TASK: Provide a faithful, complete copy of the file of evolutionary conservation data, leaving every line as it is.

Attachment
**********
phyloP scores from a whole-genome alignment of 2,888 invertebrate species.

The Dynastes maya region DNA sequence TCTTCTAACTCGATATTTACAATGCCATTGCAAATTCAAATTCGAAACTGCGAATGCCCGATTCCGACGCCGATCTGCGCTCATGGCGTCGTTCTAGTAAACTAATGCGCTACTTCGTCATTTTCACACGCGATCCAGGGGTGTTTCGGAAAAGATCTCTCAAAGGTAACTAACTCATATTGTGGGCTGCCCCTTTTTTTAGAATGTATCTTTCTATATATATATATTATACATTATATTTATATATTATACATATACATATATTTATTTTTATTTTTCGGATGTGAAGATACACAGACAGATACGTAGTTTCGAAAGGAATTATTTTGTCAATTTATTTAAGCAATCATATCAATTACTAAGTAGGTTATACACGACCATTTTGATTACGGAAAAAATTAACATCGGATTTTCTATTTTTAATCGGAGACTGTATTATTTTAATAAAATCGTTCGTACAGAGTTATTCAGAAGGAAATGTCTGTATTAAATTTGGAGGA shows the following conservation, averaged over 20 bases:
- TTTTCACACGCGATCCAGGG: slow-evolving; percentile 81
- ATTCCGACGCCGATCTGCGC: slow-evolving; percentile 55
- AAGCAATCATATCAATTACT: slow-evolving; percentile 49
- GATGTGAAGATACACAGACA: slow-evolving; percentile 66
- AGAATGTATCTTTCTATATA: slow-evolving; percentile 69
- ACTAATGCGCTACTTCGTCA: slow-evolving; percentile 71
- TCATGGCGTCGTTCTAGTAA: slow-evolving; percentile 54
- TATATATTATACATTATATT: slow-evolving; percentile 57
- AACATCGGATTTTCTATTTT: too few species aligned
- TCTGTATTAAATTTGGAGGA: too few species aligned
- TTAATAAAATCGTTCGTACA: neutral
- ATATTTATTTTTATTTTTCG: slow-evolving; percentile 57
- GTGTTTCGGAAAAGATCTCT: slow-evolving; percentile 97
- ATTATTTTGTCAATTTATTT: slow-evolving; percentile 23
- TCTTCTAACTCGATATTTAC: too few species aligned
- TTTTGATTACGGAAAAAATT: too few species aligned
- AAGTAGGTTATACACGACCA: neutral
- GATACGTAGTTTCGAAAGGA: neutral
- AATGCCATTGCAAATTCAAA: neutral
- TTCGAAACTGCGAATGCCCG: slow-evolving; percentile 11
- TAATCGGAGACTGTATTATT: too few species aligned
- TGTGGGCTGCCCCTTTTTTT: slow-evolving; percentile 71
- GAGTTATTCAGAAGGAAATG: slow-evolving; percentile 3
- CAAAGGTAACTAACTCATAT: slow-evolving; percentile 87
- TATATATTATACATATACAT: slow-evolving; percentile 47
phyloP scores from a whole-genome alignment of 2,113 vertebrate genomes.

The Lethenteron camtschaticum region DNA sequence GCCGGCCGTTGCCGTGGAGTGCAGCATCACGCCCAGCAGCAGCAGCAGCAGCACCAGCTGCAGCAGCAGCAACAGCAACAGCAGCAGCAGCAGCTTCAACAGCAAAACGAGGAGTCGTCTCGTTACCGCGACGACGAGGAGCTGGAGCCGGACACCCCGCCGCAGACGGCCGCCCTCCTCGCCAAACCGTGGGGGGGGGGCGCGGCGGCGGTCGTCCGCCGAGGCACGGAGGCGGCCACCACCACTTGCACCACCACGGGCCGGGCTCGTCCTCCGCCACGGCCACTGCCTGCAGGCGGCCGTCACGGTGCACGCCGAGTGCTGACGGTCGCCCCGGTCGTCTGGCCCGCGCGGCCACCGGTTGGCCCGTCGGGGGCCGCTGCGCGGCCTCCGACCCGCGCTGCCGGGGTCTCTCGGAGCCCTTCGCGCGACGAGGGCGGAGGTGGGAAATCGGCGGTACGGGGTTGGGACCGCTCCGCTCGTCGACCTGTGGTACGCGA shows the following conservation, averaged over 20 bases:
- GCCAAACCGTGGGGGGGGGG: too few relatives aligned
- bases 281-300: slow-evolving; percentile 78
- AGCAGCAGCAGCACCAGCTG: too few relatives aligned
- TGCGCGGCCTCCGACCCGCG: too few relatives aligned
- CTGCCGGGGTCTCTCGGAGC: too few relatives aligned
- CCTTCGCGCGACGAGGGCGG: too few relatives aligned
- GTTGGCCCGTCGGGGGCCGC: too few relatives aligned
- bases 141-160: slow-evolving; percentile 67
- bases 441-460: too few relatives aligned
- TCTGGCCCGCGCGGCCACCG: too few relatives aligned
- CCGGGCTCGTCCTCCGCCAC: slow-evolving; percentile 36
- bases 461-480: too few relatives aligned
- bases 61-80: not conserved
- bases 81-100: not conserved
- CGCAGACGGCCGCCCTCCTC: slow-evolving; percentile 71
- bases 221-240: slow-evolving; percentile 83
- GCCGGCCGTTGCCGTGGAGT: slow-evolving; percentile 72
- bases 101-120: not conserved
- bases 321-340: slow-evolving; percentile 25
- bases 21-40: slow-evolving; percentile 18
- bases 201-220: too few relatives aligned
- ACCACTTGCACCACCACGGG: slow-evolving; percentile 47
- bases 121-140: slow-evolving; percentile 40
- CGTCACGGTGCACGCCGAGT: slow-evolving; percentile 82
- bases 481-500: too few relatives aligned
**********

phyloP scores from a whole-genome alignment of 2,888 invertebrate species.

The Dynastes maya region DNA sequence TCTTCTAACTCGATATTTACAATGCCATTGCAAATTCAAATTCGAAACTGCGAATGCCCGATTCCGACGCCGATCTGCGCTCATGGCGTCGTTCTAGTAAACTAATGCGCTACTTCGTCATTTTCACACGCGATCCAGGGGTGTTTCGGAAAAGATCTCTCAAAGGTAACTAACTCATATTGTGGGCTGCCCCTTTTTTTAGAATGTATCTTTCTATATATATATATTATACATTATATTTATATATTATACATATACATATATTTATTTTTATTTTTCGGATGTGAAGATACACAGACAGATACGTAGTTTCGAAAGGAATTATTTTGTCAATTTATTTAAGCAATCATATCAATTACTAAGTAGGTTATACACGACCATTTTGATTACGGAAAAAATTAACATCGGATTTTCTATTTTTAATCGGAGACTGTATTATTTTAATAAAATCGTTCGTACAGAGTTATTCAGAAGGAAATGTCTGTATTAAATTTGGAGGA shows the following conservation, averaged over 20 bases:
- TTTTCACACGCGATCCAGGG: slow-evolving; percentile 81
- ATTCCGACGCCGATCTGCGC: slow-evolving; percentile 55
- AAGCAATCATATCAATTACT: slow-evolving; percentile 49
- GATGTGAAGATACACAGACA: slow-evolving; percentile 66
- AGAATGTATCTTTCTATATA: slow-evolving; percentile 69
- ACTAATGCGCTACTTCGTCA: slow-evolving; percentile 71
- TCATGGCGTCGTTCTAGTAA: slow-evolving; percentile 54
- TATATATTATACATTATATT: slow-evolving; percentile 57
- AACATCGGATTTTCTATTTT: too few species aligned
- TCTGTATTAAATTTGGAGGA: too few species aligned
- TTAATAAAATCGTTCGTACA: neutral
- ATATTTATTTTTATTTTTCG: slow-evolving; percentile 57
- GTGTTTCGGAAAAGATCTCT: slow-evolving; percentile 97
- ATTATTTTGTCAATTTATTT: slow-evolving; percentile 23
- TCTTCTAACTCGATATTTAC: too few species aligned
- TTTTGATTACGGAAAAAATT: too few species aligned
- AAGTAGGTTATACACGACCA: neutral
- GATACGTAGTTTCGAAAGGA: neutral
- AATGCCATTGCAAATTCAAA: neutral
- TTCGAAACTGCGAATGCCCG: slow-evolving; percentile 11
- TAATCGGAGACTGTATTATT: too few species aligned
- TGTGGGCTGCCCCTTTTTTT: slow-evolving; percentile 71
- GAGTTATTCAGAAGGAAATG: slow-evolving; percentile 3
- CAAAGGTAACTAACTCATAT: slow-evolving; percentile 87
- TATATATTATACATATACAT: slow-evolving; percentile 47
phyloP scores from a whole-genome alignment of 2,113 vertebrate genomes.

The Lethenteron camtschaticum region DNA sequence GCCGGCCGTTGCCGTGGAGTGCAGCATCACGCCCAGCAGCAGCAGCAGCAGCACCAGCTGCAGCAGCAGCAACAGCAACAGCAGCAGCAGCAGCTTCAACAGCAAAACGAGGAGTCGTCTCGTTACCGCGACGACGAGGAGCTGGAGCCGGACACCCCGCCGCAGACGGCCGCCCTCCTCGCCAAACCGTGGGGGGGGGGCGCGGCGGCGGTCGTCCGCCGAGGCACGGAGGCGGCCACCACCACTTGCACCACCACGGGCCGGGCTCGTCCTCCGCCACGGCCACTGCCTGCAGGCGGCCGTCACGGTGCACGCCGAGTGCTGACGGTCGCCCCGGTCGTCTGGCCCGCGCGGCCACCGGTTGGCCCGTCGGGGGCCGCTGCGCGGCCTCCGACCCGCGCTGCCGGGGTCTCTCGGAGCCCTTCGCGCGACGAGGGCGGAGGTGGGAAATCGGCGGTACGGGGTTGGGACCGCTCCGCTCGTCGACCTGTGGTACGCGA shows the following conservation, averaged over 20 bases:
- GCCAAACCGTGGGGGGGGGG: too few relatives aligned
- bases 281-300: slow-evolving; percentile 78
- AGCAGCAGCAGCACCAGCTG: too few relatives aligned
- TGCGCGGCCTCCGACCCGCG: too few relatives aligned
- CTGCCGGGGTCTCTCGGAGC: too few relatives aligned
- CCTTCGCGCGACGAGGGCGG: too few relatives aligned
- GTTGGCCCGTCGGGGGCCGC: too few relatives aligned
- bases 141-160: slow-evolving; percentile 67
- bases 441-460: too few relatives aligned
- TCTGGCCCGCGCGGCCACCG: too few relatives aligned
- CCGGGCTCGTCCTCCGCCAC: slow-evolving; percentile 36
- bases 461-480: too few relatives aligned
- bases 61-80: not conserved
- bases 81-100: not conserved
- CGCAGACGGCCGCCCTCCTC: slow-evolving; percentile 71
- bases 221-240: slow-evolving; percentile 83
- GCCGGCCGTTGCCGTGGAGT: slow-evolving; percentile 72
- bases 101-120: not conserved
- bases 321-340: slow-evolving; percentile 25
- bases 21-40: slow-evolving; percentile 18
- bases 201-220: too few relatives aligned
- ACCACTTGCACCACCACGGG: slow-evolving; percentile 47
- bases 121-140: slow-evolving; percentile 40
- CGTCACGGTGCACGCCGAGT: slow-evolving; percentile 82
- bases 481-500: too few relatives aligned